Search this Topic:
Apr 18 17 3:48 AM
freddypup wrote:It's become strange when I trust TMZ for real news more than I trust CNN or the networks! Ha!Luv TMZ!
Apr 20 17 10:43 AM
ON THIS DATE (52 YEARS AGO)April 9, 1965 - The Beatles: “Ticket To Ride” b/w “Yes It Is” (Capitol 5407) 45 single is released in the US.
"Ticket to Ride" is a song by The Beatles from their 1965 album, Help!. It was recorded 15 February 1965 and released two months later. In 2004, this song was ranked number 384 on Rolling Stone's list of "The 500 Greatest Songs of All Time".
"Ticket to Ride" was released as a single on 9 April 1965 in the United Kingdom and 19 April in the United States with "Yes It Is" as its B-side, topping the Hot 100 for a week in the US and the UK Singles Chart for three weeks in the UK. The American single's label declared that the song was from the United Artists release Eight Arms to Hold You. This was the original title of the Beatles' second movie; the title changed to Help! after the single was initially released. The song was also included on the Help! album released on 6 August in the UK and on 13 August in the US.
The song was the third of six number one singles in a row on the American charts, a record at the time, along with "I Feel Fine", "Eight Days a Week", "Help!", "Yesterday", and "We Can Work It Out"._________________________________
TICKET TO RIDE
Beatles BibleWritten by: Lennon-McCartneyRecorded: 15 February 1965Producer: George MartinEngineer: Norman Smith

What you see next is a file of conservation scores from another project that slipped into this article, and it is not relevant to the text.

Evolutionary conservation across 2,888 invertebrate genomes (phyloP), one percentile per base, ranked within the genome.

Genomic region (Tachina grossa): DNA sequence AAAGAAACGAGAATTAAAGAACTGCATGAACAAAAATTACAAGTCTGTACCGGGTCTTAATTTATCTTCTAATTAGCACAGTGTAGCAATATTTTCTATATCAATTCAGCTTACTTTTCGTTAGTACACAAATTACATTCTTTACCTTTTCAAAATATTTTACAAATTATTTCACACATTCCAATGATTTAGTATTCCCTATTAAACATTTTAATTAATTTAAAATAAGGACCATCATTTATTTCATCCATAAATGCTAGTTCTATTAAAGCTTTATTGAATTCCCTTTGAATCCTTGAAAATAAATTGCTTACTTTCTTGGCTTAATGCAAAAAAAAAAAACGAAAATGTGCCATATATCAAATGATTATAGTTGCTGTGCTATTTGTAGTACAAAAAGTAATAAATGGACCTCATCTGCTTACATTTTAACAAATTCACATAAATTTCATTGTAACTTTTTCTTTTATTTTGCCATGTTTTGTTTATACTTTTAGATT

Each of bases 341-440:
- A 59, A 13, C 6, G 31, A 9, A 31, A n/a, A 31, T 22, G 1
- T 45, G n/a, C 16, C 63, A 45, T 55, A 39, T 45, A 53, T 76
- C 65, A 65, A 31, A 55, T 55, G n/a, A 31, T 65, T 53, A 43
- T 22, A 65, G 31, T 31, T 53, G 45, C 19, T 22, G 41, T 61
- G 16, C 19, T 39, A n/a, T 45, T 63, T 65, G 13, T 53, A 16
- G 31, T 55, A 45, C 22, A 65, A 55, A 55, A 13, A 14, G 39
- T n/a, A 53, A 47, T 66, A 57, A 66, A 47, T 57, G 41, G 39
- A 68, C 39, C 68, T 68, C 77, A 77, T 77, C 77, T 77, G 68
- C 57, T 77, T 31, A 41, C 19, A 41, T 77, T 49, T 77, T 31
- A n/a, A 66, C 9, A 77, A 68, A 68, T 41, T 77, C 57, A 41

Released: 9 April 1965 (UK), 19 April 1965 (US)
Ticket To Ride was the first song to be released from Help!, The Beatles' fifth album. The group's performance of the song, filmed on the ski slopes in Austria, was one of the highlights of the Help! film.
The song was written by Lennon and McCartney, although the precise nature of their contributions has been disputed. In one of his final interviews, Lennon claimed it as mainly his work.
"That was one of the earliest heavy-metal records made. Paul's contribution was the way Ringo played the drums."~ John Lennon, All We Are Saying, David Sheff
In his authorised biography, published in 1994, McCartney elaborated on the song's origins, claiming it as more of a collaborative effort.
"We wrote the melody together; you can hear on the record, John's taking the melody and I'm singing harmony with it. We'd often work those out as we wrote them. Because John sang it, you might have to give him 60 per cent of it. It was pretty much a work job that turned out quite well...
John just didn't take the time to explain that we sat down together and worked on that song for a full three-hour songwriting session, and at the end of it all we had all the words, we had the harmonies, and we had all the little bits."~ Paul McCartney, Many Years From Now, Barry Miles
McCartney also explained how he was particularly proud of Ticket To Ride's double-time coda: